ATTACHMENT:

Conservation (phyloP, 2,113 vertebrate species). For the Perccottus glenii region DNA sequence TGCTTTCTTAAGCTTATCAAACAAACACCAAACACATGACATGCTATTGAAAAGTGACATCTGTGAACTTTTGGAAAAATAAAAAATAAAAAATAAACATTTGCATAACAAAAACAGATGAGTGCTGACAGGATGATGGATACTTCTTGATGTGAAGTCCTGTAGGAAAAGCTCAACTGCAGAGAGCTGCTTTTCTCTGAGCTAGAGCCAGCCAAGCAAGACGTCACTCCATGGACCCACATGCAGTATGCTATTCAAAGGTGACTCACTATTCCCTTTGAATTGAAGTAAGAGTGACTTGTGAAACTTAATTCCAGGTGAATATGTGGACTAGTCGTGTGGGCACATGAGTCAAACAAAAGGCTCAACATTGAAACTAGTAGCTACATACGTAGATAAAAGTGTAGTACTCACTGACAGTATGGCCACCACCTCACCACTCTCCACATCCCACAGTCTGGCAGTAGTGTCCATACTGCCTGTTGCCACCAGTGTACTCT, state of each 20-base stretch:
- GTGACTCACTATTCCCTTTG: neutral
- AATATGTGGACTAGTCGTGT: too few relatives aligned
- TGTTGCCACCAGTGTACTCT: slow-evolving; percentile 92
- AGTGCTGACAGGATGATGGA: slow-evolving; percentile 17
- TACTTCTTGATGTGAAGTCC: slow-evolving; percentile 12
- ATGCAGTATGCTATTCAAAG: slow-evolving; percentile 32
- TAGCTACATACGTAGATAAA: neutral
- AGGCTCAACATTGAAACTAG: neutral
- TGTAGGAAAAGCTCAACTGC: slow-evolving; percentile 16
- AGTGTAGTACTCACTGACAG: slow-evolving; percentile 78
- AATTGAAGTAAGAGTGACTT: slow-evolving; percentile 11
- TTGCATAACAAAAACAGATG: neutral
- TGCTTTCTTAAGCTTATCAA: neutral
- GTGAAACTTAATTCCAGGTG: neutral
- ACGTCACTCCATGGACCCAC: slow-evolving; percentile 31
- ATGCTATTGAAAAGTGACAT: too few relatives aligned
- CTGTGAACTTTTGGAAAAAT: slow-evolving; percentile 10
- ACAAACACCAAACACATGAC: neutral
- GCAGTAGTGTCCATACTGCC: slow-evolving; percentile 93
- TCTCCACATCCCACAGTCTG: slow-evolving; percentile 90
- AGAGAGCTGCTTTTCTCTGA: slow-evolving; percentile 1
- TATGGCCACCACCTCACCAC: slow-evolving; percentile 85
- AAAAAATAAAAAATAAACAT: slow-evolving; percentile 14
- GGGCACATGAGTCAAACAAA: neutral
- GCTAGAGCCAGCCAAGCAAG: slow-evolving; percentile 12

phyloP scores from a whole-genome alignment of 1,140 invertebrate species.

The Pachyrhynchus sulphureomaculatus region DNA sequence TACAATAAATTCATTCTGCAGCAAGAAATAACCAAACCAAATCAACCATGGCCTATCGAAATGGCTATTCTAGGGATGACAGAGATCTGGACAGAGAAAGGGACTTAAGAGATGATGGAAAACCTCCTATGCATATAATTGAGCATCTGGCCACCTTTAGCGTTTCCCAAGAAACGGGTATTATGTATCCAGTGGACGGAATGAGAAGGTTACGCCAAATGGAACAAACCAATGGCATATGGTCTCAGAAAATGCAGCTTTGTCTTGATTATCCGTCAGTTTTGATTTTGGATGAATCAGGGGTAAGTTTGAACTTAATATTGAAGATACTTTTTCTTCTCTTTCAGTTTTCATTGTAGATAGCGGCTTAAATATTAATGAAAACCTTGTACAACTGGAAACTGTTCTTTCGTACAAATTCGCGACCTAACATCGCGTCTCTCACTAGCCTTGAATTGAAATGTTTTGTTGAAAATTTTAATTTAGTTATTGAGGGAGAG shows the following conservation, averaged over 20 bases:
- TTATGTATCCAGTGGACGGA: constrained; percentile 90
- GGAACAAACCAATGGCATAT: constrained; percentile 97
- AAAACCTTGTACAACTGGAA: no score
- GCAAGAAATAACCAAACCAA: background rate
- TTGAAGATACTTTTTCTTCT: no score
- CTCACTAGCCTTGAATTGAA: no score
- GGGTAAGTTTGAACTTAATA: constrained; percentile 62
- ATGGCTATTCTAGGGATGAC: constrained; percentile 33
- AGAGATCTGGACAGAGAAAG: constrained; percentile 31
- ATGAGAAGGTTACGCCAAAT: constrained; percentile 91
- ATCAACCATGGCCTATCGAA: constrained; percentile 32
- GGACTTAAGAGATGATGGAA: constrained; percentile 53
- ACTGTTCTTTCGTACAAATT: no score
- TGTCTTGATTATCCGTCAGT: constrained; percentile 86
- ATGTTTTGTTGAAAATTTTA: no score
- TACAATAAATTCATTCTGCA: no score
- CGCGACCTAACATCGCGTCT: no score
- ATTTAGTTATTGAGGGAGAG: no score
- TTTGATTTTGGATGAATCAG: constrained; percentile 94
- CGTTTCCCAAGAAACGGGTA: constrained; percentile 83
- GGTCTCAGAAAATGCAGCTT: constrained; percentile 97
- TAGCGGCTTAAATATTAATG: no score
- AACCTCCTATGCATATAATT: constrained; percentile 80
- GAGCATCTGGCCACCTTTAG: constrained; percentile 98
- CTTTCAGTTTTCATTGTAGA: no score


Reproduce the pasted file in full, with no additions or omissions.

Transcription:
Conservation (phyloP, 2,113 vertebrate species). For the Perccottus glenii region DNA sequence TGCTTTCTTAAGCTTATCAAACAAACACCAAACACATGACATGCTATTGAAAAGTGACATCTGTGAACTTTTGGAAAAATAAAAAATAAAAAATAAACATTTGCATAACAAAAACAGATGAGTGCTGACAGGATGATGGATACTTCTTGATGTGAAGTCCTGTAGGAAAAGCTCAACTGCAGAGAGCTGCTTTTCTCTGAGCTAGAGCCAGCCAAGCAAGACGTCACTCCATGGACCCACATGCAGTATGCTATTCAAAGGTGACTCACTATTCCCTTTGAATTGAAGTAAGAGTGACTTGTGAAACTTAATTCCAGGTGAATATGTGGACTAGTCGTGTGGGCACATGAGTCAAACAAAAGGCTCAACATTGAAACTAGTAGCTACATACGTAGATAAAAGTGTAGTACTCACTGACAGTATGGCCACCACCTCACCACTCTCCACATCCCACAGTCTGGCAGTAGTGTCCATACTGCCTGTTGCCACCAGTGTACTCT, state of each 20-base stretch:
- GTGACTCACTATTCCCTTTG: neutral
- AATATGTGGACTAGTCGTGT: too few relatives aligned
- TGTTGCCACCAGTGTACTCT: slow-evolving; percentile 92
- AGTGCTGACAGGATGATGGA: slow-evolving; percentile 17
- TACTTCTTGATGTGAAGTCC: slow-evolving; percentile 12
- ATGCAGTATGCTATTCAAAG: slow-evolving; percentile 32
- TAGCTACATACGTAGATAAA: neutral
- AGGCTCAACATTGAAACTAG: neutral
- TGTAGGAAAAGCTCAACTGC: slow-evolving; percentile 16
- AGTGTAGTACTCACTGACAG: slow-evolving; percentile 78
- AATTGAAGTAAGAGTGACTT: slow-evolving; percentile 11
- TTGCATAACAAAAACAGATG: neutral
- TGCTTTCTTAAGCTTATCAA: neutral
- GTGAAACTTAATTCCAGGTG: neutral
- ACGTCACTCCATGGACCCAC: slow-evolving; percentile 31
- ATGCTATTGAAAAGTGACAT: too few relatives aligned
- CTGTGAACTTTTGGAAAAAT: slow-evolving; percentile 10
- ACAAACACCAAACACATGAC: neutral
- GCAGTAGTGTCCATACTGCC: slow-evolving; percentile 93
- TCTCCACATCCCACAGTCTG: slow-evolving; percentile 90
- AGAGAGCTGCTTTTCTCTGA: slow-evolving; percentile 1
- TATGGCCACCACCTCACCAC: slow-evolving; percentile 85
- AAAAAATAAAAAATAAACAT: slow-evolving; percentile 14
- GGGCACATGAGTCAAACAAA: neutral
- GCTAGAGCCAGCCAAGCAAG: slow-evolving; percentile 12

phyloP scores from a whole-genome alignment of 1,140 invertebrate species.

The Pachyrhynchus sulphureomaculatus region DNA sequence TACAATAAATTCATTCTGCAGCAAGAAATAACCAAACCAAATCAACCATGGCCTATCGAAATGGCTATTCTAGGGATGACAGAGATCTGGACAGAGAAAGGGACTTAAGAGATGATGGAAAACCTCCTATGCATATAATTGAGCATCTGGCCACCTTTAGCGTTTCCCAAGAAACGGGTATTATGTATCCAGTGGACGGAATGAGAAGGTTACGCCAAATGGAACAAACCAATGGCATATGGTCTCAGAAAATGCAGCTTTGTCTTGATTATCCGTCAGTTTTGATTTTGGATGAATCAGGGGTAAGTTTGAACTTAATATTGAAGATACTTTTTCTTCTCTTTCAGTTTTCATTGTAGATAGCGGCTTAAATATTAATGAAAACCTTGTACAACTGGAAACTGTTCTTTCGTACAAATTCGCGACCTAACATCGCGTCTCTCACTAGCCTTGAATTGAAATGTTTTGTTGAAAATTTTAATTTAGTTATTGAGGGAGAG shows the following conservation, averaged over 20 bases:
- TTATGTATCCAGTGGACGGA: constrained; percentile 90
- GGAACAAACCAATGGCATAT: constrained; percentile 97
- AAAACCTTGTACAACTGGAA: no score
- GCAAGAAATAACCAAACCAA: background rate
- TTGAAGATACTTTTTCTTCT: no score
- CTCACTAGCCTTGAATTGAA: no score
- GGGTAAGTTTGAACTTAATA: constrained; percentile 62
- ATGGCTATTCTAGGGATGAC: constrained; percentile 33
- AGAGATCTGGACAGAGAAAG: constrained; percentile 31
- ATGAGAAGGTTACGCCAAAT: constrained; percentile 91
- ATCAACCATGGCCTATCGAA: constrained; percentile 32
- GGACTTAAGAGATGATGGAA: constrained; percentile 53
- ACTGTTCTTTCGTACAAATT: no score
- TGTCTTGATTATCCGTCAGT: constrained; percentile 86
- ATGTTTTGTTGAAAATTTTA: no score
- TACAATAAATTCATTCTGCA: no score
- CGCGACCTAACATCGCGTCT: no score
- ATTTAGTTATTGAGGGAGAG: no score
- TTTGATTTTGGATGAATCAG: constrained; percentile 94
- CGTTTCCCAAGAAACGGGTA: constrained; percentile 83
- GGTCTCAGAAAATGCAGCTT: constrained; percentile 97
- TAGCGGCTTAAATATTAATG: no score
- AACCTCCTATGCATATAATT: constrained; percentile 80
- GAGCATCTGGCCACCTTTAG: constrained; percentile 98
- CTTTCAGTTTTCATTGTAGA: no score